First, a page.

According to a report from WBAY, Nick Collins’ future with the Packers has yet to be decided. “We’re going through the process in terms of getting all the medical reports from all the doctors,” said team president Mark Murphy. “I think sometime soon we’ll make a decision. It’s difficult. It’s kind of what Payton Manning went through with his. In some ways I think it’s more difficult because of the position Nick plays.”
Tom Silverstein wrote a terrific story on Collins a few days ago that probably left many fans feeling pretty optimistic about the chances of seeing the Pro Bowl safety back on the field in 2012. The author quoted numerous doctors and even a few players who espoused the safety of returning to the NFL after undergoing neck surgery.
Here’s what one of the doctors had to say: ”A lot of people think neck surgery, you’ll never be able to play again,” said Wellington Hsu, an assistant professor of spine surgery at Northwestern University who did a 20-year study of NFL players who suffered the very same injury Collins did. “That was the thought among many spine surgeons. In fact, no, you can get back to playing, and you can play at a high level.”
Here’s what one of the players had to say: ”I think the other two guys just didn’t want the liability,” former Bills and Falcons safety Keion Carpenter said of the doctors who refused to clear him to play again. “They didn’t want something to happen and be sued. After the fusion, I passed the physical and went back to work. I was a little gun-shy at first. You’re a little nervous. But one of the most important things was that I had my full range of motion in my neck. I didn’t have any serious issues with it. I retired because of my knee, not my neck.”
We have no idea what the doctors in New York told Collins last week, but let’s assume they cleared him to play. That would only be the first hurdle in his journey back to the football field. The second hurdle would be receiving the green light from Green Bay’s team doctors, who have a longstanding reputation of being extremely cautious when it comes to neck injuries. And the third hurdle would be general manager Ted Thompson and head coach Mike McCarthy allowing him to put on his No. 36 jersey. Based on the fact that both men agreed they couldn’t see allowing their sons to play again if presented with the same choice, this might be the most difficult hurdle of all to clear.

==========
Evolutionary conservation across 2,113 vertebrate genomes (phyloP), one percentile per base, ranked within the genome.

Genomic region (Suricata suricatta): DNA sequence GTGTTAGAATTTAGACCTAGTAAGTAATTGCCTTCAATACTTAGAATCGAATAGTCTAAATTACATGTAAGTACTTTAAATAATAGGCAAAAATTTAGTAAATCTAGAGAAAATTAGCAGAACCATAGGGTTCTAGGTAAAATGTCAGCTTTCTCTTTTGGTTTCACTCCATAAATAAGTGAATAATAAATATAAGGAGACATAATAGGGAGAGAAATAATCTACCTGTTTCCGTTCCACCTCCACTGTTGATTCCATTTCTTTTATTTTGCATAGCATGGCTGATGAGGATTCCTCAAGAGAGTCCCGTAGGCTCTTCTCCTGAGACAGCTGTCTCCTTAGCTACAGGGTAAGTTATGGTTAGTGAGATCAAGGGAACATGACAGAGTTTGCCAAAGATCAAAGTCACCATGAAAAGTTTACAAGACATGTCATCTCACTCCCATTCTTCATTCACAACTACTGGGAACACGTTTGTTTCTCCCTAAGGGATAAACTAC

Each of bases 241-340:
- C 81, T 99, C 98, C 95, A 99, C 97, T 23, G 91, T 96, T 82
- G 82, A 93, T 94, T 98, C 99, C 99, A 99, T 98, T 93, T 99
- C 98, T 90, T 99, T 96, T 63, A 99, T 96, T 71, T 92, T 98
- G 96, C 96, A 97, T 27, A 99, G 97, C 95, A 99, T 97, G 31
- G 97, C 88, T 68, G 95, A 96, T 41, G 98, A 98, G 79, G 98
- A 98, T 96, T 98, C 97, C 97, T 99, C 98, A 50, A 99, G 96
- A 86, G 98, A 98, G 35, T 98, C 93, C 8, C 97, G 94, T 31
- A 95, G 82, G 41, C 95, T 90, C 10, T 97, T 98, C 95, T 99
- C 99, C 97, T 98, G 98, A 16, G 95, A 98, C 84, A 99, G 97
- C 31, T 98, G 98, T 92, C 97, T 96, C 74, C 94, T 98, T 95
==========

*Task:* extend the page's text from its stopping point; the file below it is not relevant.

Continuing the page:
I don’t doubt for a second that Collins’ health is the first and foremost concern of Thompson and McCarthy. They are decent men who care more about Collins the human being than they do about Collins the football player. That said, the NFL is still a business, and like all businesses there’s a bottom line. The bottom line in the NFL is the salary cap. Collins currently counts $4.775 million against the cap – or almost enough money to sign an entire rookie class. Again, I’m not saying this will be the deciding factor in whether the former Bethune-Cookman star will be flying around Lambeau Field in the fall, but it would be naïve to think it’s not at least a small part of the equation.
Regardless of what the doctors say, there’s no guarantees when it comes to neck injuries. Here’s more from the story: “Though the incidence of paralysis after single-level fusions is zero, it doesn’t mean there can’t be some problems. If there is an issue after fusion surgery, it isn’t with the fused discs but usually the ones above or below them. Because those discs assume the stress from the fused part of the neck, they sometimes will rupture. The player will be forced to retire knowing he might face a lifetime of limited range of motion and discomfort..Ravens corner Samari Rolle had fusion surgery in 2008, came back the following year and suffered another neck injury that forced him to retire.”
To further illustrate that point, Silverstein – in a separate story – wrote about former Packer Johnny Holland, who was allowed to resume his career after a neck injury. “In a game against the Houston Oilers on Dec. 13, 1992, in the Houston Astrodome, Holland suffered a herniated disc in his neck and chose to have fusion surgery after the season. The surgery went great and Holland returned to start all 16 games the following year, but in the 17th game, against the Dallas Cowboys in the playoffs, he injured his neck again.” Holland said he still feels tingling and doesn’t have full range of motion. Nevertheless, he said he would still support Collins decision to return if he really wants to play again.
And forget about the potential physical risks for a minute. Football players often talk about how the most difficult part of returning from a major knee injury is getting over it mentally. Sometimes it takes players a full year before they trust their knees. In fact, Finley alluded to this recently. And that’s coming back from a knee injury. Can you imagine the trepidation a safety would likely feel just seconds before having to come up and tackle a 250-pound fullback or a 270-pound tight end in the open field? The point is, even if Collins returns to play next season, there’s obviously no guarantee that he’ll be the player he was before the injury. In fact, logic tells you he won’t be that player.
If you’re Thompson and McCarthy, are you willing to roll the dice on a player’s long-term health AND risk almost $5 million of valuable cap space? That’s the question they’ll have to answer if the specialists in New York City and Green Bay concur that Collins is fit to return to action. Personally, I don’t think it’s going to get that far because I don’t think the team’s doctors will give their OK. As I wrote a few months ago, the organization has a long history of erring on the side of extreme caution when it comes to neck injuries. But if they do give their OK, McCarthy and Thompson will still have one gigantic reason and about 5 million much smaller ones to put a halt to any prospective comeback.